Most trauma nurses work in emergency departments or emergency rooms (ERs), intensive care, or trauma units within hospitals. Some work in specific critical care divisions, such as cardiac, medical/surgical, and burn units. They might also be a part of a paramedic or emergency response team, including air and surface transport.
Trauma nurses in emergency departments work within a team of first responders when patients arrive with critical injuries or illnesses. They assist with diagnosis and treatment, including providing CPR and basic life support, assist physicians and surgeons, and communicate with patients and families. They also triage individuals to prioritize care when multiple patients arrive simultaneously.
U.S. Air Force
Trauma nurses in the U.S. Air Force care for critically injured patients in active military settings. They may provide treatment to save a person's limbs, stabilize and resuscitate patients, and make medical decisions that allow patients to return home after severe injury or illness.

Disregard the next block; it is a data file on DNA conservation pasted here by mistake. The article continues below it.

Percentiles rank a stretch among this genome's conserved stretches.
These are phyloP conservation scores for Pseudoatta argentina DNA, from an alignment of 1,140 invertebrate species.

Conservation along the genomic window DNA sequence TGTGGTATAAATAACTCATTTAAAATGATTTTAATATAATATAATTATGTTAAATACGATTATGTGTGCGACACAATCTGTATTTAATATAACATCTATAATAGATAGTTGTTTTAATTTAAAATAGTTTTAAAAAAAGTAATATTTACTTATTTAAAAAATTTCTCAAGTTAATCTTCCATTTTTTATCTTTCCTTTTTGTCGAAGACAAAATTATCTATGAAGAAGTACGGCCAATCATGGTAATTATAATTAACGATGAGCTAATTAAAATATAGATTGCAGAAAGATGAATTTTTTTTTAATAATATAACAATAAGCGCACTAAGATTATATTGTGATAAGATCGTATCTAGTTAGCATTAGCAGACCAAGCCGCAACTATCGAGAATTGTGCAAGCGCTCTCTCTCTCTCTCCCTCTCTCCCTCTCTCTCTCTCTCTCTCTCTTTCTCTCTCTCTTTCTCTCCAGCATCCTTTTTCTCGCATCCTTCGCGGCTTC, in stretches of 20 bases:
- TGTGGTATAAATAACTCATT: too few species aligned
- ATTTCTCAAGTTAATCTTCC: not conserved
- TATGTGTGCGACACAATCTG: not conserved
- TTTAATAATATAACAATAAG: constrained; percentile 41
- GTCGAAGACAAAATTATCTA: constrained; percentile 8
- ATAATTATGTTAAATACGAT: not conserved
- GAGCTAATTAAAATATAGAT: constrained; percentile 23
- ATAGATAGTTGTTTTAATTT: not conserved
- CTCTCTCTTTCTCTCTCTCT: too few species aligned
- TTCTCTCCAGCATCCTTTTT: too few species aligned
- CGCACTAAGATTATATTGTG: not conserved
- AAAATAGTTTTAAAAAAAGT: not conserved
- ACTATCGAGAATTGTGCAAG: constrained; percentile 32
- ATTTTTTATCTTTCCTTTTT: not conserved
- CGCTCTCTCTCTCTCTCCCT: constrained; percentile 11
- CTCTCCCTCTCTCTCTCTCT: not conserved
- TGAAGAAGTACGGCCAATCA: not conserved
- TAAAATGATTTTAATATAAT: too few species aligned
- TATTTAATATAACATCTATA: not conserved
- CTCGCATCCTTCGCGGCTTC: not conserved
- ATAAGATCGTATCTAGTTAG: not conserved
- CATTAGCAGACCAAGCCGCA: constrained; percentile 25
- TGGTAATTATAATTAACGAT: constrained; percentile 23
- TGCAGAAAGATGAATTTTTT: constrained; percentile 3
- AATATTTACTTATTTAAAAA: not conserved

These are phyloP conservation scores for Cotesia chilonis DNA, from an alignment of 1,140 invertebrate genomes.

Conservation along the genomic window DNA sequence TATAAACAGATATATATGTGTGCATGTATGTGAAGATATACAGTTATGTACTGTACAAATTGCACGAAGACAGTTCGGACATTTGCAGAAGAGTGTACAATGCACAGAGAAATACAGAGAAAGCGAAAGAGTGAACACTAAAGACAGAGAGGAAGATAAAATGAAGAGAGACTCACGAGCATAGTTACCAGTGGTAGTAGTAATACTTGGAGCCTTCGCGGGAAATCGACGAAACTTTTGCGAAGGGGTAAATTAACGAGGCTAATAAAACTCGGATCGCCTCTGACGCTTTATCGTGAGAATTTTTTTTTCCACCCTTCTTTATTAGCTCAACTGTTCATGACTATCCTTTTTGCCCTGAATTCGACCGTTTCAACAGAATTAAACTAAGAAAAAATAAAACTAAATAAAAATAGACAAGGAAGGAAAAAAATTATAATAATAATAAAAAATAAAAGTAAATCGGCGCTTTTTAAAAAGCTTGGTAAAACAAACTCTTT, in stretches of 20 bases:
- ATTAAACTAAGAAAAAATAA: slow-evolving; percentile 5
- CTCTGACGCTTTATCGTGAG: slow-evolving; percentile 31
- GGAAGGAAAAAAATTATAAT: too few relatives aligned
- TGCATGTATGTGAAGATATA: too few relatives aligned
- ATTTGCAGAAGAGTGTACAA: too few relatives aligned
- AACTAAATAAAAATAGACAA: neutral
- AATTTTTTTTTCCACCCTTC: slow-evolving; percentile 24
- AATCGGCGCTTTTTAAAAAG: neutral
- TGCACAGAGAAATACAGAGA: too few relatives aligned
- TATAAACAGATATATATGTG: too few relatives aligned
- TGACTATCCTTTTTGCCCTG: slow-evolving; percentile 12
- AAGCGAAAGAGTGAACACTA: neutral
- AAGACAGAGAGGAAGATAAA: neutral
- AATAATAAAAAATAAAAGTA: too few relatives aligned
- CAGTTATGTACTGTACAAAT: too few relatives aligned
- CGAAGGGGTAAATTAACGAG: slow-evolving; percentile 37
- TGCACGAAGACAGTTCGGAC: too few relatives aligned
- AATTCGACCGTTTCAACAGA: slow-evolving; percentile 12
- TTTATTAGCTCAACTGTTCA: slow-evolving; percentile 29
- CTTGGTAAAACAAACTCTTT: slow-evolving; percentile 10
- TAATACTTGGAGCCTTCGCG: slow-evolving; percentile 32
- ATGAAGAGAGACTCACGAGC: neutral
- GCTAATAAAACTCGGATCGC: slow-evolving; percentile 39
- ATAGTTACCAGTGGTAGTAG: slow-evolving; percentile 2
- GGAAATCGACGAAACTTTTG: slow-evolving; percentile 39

Trauma centers are a part of a hospital's emergency department typically reserved for the most life-threatening injuries, such as car accidents, severe burns, or gunshot wounds. Unlike an emergency room, which is equipped to handle cardiac and respiratory events, trauma centers are reserved for traumatic injuries.
Why Become a Trauma Nurse?
Trauma nurses who thrive in this position can remain calm in high-stress situations and are prepared on the front lines of intense healthcare emergencies. If you think you may wish to pursue this career, consider the following advantages and disadvantages to becoming a trauma nurse.
Advantages to Becoming a Trauma Nurse
Providing vital, life-saving care to patients who need it the most
Fast-paced, challenging work environment
Varied work settings, including hospitals and the military
Disadvantages to Becoming a Trauma Nurse
Work environment can be chaotic and stressful
Emotionally challenging at times
Higher burnout rate due to the high-stress environment and treating traumatic injuries